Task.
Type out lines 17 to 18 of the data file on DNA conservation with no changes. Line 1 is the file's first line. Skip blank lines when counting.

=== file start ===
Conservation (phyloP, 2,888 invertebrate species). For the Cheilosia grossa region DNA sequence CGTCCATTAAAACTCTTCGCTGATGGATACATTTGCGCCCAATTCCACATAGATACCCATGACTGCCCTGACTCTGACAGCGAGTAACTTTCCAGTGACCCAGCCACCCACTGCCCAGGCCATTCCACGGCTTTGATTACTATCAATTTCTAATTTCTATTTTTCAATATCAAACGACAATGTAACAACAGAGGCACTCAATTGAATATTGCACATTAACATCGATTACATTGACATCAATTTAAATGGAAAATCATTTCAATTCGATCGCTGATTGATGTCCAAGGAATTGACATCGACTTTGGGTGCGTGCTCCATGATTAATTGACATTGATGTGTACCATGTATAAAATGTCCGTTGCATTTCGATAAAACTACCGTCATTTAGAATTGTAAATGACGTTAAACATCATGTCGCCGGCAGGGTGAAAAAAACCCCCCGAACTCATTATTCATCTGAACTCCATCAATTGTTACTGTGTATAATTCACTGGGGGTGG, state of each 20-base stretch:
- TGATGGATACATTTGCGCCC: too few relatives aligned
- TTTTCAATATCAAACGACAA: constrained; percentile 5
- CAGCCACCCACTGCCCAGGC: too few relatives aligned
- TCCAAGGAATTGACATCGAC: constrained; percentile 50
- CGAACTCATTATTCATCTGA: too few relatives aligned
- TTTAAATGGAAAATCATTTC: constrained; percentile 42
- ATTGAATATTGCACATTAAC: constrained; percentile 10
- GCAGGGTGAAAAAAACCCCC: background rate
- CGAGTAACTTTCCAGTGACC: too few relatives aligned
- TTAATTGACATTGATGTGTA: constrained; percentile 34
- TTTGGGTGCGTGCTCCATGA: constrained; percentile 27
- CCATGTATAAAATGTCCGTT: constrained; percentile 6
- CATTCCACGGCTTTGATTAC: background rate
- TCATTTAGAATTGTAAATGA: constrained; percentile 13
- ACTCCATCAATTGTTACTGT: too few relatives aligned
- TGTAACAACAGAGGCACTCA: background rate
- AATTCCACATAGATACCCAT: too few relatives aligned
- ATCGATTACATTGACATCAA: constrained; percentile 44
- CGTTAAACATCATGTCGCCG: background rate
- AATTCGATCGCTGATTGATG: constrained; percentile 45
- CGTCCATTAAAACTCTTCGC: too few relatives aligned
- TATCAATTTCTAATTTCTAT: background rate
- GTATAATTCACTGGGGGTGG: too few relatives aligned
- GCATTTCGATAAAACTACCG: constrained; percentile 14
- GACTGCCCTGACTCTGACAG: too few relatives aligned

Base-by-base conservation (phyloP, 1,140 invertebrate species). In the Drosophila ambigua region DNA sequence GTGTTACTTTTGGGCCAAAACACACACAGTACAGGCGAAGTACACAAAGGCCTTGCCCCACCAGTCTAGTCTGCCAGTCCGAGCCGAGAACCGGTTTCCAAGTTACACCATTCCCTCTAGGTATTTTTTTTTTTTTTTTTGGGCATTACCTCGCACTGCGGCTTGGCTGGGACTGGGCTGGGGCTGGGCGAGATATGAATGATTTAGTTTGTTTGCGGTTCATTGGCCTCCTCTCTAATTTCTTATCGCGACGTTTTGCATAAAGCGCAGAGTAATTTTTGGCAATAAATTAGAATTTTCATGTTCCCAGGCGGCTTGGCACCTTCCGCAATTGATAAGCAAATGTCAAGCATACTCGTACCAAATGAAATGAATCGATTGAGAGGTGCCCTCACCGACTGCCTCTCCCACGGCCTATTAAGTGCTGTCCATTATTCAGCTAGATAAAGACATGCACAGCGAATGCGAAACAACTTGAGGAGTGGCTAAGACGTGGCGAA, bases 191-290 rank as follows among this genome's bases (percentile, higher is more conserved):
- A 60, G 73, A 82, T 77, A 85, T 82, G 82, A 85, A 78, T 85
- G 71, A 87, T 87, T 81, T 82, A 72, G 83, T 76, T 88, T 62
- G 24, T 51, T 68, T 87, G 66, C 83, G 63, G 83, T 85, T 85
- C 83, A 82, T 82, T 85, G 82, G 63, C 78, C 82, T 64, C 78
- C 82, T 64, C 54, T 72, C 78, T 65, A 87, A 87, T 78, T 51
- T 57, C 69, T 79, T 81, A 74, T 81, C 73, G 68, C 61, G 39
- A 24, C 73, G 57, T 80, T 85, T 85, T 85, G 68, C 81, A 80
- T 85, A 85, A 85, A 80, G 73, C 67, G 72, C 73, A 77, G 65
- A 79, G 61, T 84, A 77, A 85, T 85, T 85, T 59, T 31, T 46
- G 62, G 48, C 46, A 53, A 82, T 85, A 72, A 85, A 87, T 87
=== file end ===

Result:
- TGTAACAACAGAGGCACTCA: background rate
- AATTCCACATAGATACCCAT: too few relatives aligned